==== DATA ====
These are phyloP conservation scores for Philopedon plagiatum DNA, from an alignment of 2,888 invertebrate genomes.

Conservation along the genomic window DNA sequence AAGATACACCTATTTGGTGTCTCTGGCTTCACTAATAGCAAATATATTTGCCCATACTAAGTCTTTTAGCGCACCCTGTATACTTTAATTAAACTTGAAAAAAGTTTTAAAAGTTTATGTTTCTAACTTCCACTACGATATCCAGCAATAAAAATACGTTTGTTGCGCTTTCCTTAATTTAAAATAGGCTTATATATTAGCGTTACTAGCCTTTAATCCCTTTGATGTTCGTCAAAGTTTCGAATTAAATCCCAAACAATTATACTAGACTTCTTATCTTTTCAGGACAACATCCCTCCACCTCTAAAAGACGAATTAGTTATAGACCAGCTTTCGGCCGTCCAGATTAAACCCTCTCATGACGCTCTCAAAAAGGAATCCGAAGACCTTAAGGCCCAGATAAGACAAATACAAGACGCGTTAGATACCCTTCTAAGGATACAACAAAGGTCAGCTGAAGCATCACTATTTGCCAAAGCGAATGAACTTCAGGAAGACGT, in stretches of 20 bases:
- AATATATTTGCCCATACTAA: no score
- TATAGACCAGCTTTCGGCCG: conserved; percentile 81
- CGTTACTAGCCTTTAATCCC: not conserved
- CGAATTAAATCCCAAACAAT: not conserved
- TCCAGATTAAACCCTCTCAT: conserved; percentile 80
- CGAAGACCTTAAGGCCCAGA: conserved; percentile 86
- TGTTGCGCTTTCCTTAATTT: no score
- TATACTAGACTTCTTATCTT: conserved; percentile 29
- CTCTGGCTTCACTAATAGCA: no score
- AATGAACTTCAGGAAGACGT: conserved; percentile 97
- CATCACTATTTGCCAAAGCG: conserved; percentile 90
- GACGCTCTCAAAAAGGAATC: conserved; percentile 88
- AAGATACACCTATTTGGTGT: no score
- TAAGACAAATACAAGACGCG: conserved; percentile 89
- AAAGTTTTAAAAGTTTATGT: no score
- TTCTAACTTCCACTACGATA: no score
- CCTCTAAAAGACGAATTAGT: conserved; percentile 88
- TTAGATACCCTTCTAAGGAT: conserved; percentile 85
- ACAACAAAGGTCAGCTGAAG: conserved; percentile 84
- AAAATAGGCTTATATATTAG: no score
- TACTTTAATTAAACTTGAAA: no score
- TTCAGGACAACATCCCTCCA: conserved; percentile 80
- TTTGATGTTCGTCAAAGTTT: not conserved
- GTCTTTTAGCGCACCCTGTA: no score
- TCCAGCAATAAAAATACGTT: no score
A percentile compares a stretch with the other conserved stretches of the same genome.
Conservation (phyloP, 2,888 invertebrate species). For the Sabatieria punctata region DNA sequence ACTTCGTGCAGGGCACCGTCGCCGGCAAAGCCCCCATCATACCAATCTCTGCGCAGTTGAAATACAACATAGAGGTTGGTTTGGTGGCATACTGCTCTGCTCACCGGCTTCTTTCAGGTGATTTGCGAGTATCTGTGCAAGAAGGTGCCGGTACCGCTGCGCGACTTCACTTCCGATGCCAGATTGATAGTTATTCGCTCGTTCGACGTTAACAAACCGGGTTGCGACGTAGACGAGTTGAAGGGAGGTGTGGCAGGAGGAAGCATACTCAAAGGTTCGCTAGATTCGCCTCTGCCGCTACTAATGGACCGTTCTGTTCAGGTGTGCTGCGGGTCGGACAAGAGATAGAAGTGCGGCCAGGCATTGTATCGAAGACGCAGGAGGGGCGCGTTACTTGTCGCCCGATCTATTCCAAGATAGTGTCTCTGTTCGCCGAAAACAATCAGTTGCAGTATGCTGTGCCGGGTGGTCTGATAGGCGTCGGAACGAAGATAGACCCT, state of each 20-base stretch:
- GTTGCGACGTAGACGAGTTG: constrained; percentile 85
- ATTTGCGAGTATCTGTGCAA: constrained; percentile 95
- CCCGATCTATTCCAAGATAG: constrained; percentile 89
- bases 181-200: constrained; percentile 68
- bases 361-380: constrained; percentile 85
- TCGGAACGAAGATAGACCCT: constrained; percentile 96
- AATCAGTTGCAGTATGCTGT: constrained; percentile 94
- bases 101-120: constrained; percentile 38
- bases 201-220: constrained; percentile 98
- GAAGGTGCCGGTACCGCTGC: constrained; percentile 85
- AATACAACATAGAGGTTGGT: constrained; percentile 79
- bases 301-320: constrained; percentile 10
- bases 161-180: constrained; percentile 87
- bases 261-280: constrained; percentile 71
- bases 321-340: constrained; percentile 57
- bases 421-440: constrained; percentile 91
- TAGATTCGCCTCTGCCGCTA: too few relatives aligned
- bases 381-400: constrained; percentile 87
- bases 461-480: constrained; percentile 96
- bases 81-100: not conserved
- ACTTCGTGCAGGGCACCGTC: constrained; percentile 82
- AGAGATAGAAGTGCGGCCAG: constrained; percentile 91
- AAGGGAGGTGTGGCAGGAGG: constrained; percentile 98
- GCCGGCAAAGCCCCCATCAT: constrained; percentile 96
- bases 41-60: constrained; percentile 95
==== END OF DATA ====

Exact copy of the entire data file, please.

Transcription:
These are phyloP conservation scores for Philopedon plagiatum DNA, from an alignment of 2,888 invertebrate genomes.

Conservation along the genomic window DNA sequence AAGATACACCTATTTGGTGTCTCTGGCTTCACTAATAGCAAATATATTTGCCCATACTAAGTCTTTTAGCGCACCCTGTATACTTTAATTAAACTTGAAAAAAGTTTTAAAAGTTTATGTTTCTAACTTCCACTACGATATCCAGCAATAAAAATACGTTTGTTGCGCTTTCCTTAATTTAAAATAGGCTTATATATTAGCGTTACTAGCCTTTAATCCCTTTGATGTTCGTCAAAGTTTCGAATTAAATCCCAAACAATTATACTAGACTTCTTATCTTTTCAGGACAACATCCCTCCACCTCTAAAAGACGAATTAGTTATAGACCAGCTTTCGGCCGTCCAGATTAAACCCTCTCATGACGCTCTCAAAAAGGAATCCGAAGACCTTAAGGCCCAGATAAGACAAATACAAGACGCGTTAGATACCCTTCTAAGGATACAACAAAGGTCAGCTGAAGCATCACTATTTGCCAAAGCGAATGAACTTCAGGAAGACGT, in stretches of 20 bases:
- AATATATTTGCCCATACTAA: no score
- TATAGACCAGCTTTCGGCCG: conserved; percentile 81
- CGTTACTAGCCTTTAATCCC: not conserved
- CGAATTAAATCCCAAACAAT: not conserved
- TCCAGATTAAACCCTCTCAT: conserved; percentile 80
- CGAAGACCTTAAGGCCCAGA: conserved; percentile 86
- TGTTGCGCTTTCCTTAATTT: no score
- TATACTAGACTTCTTATCTT: conserved; percentile 29
- CTCTGGCTTCACTAATAGCA: no score
- AATGAACTTCAGGAAGACGT: conserved; percentile 97
- CATCACTATTTGCCAAAGCG: conserved; percentile 90
- GACGCTCTCAAAAAGGAATC: conserved; percentile 88
- AAGATACACCTATTTGGTGT: no score
- TAAGACAAATACAAGACGCG: conserved; percentile 89
- AAAGTTTTAAAAGTTTATGT: no score
- TTCTAACTTCCACTACGATA: no score
- CCTCTAAAAGACGAATTAGT: conserved; percentile 88
- TTAGATACCCTTCTAAGGAT: conserved; percentile 85
- ACAACAAAGGTCAGCTGAAG: conserved; percentile 84
- AAAATAGGCTTATATATTAG: no score
- TACTTTAATTAAACTTGAAA: no score
- TTCAGGACAACATCCCTCCA: conserved; percentile 80
- TTTGATGTTCGTCAAAGTTT: not conserved
- GTCTTTTAGCGCACCCTGTA: no score
- TCCAGCAATAAAAATACGTT: no score
A percentile compares a stretch with the other conserved stretches of the same genome.
Conservation (phyloP, 2,888 invertebrate species). For the Sabatieria punctata region DNA sequence ACTTCGTGCAGGGCACCGTCGCCGGCAAAGCCCCCATCATACCAATCTCTGCGCAGTTGAAATACAACATAGAGGTTGGTTTGGTGGCATACTGCTCTGCTCACCGGCTTCTTTCAGGTGATTTGCGAGTATCTGTGCAAGAAGGTGCCGGTACCGCTGCGCGACTTCACTTCCGATGCCAGATTGATAGTTATTCGCTCGTTCGACGTTAACAAACCGGGTTGCGACGTAGACGAGTTGAAGGGAGGTGTGGCAGGAGGAAGCATACTCAAAGGTTCGCTAGATTCGCCTCTGCCGCTACTAATGGACCGTTCTGTTCAGGTGTGCTGCGGGTCGGACAAGAGATAGAAGTGCGGCCAGGCATTGTATCGAAGACGCAGGAGGGGCGCGTTACTTGTCGCCCGATCTATTCCAAGATAGTGTCTCTGTTCGCCGAAAACAATCAGTTGCAGTATGCTGTGCCGGGTGGTCTGATAGGCGTCGGAACGAAGATAGACCCT, state of each 20-base stretch:
- GTTGCGACGTAGACGAGTTG: constrained; percentile 85
- ATTTGCGAGTATCTGTGCAA: constrained; percentile 95
- CCCGATCTATTCCAAGATAG: constrained; percentile 89
- bases 181-200: constrained; percentile 68
- bases 361-380: constrained; percentile 85
- TCGGAACGAAGATAGACCCT: constrained; percentile 96
- AATCAGTTGCAGTATGCTGT: constrained; percentile 94
- bases 101-120: constrained; percentile 38
- bases 201-220: constrained; percentile 98
- GAAGGTGCCGGTACCGCTGC: constrained; percentile 85
- AATACAACATAGAGGTTGGT: constrained; percentile 79
- bases 301-320: constrained; percentile 10
- bases 161-180: constrained; percentile 87
- bases 261-280: constrained; percentile 71
- bases 321-340: constrained; percentile 57
- bases 421-440: constrained; percentile 91
- TAGATTCGCCTCTGCCGCTA: too few relatives aligned
- bases 381-400: constrained; percentile 87
- bases 461-480: constrained; percentile 96
- bases 81-100: not conserved
- ACTTCGTGCAGGGCACCGTC: constrained; percentile 82
- AGAGATAGAAGTGCGGCCAG: constrained; percentile 91
- AAGGGAGGTGTGGCAGGAGG: constrained; percentile 98
- GCCGGCAAAGCCCCCATCAT: constrained; percentile 96
- bases 41-60: constrained; percentile 95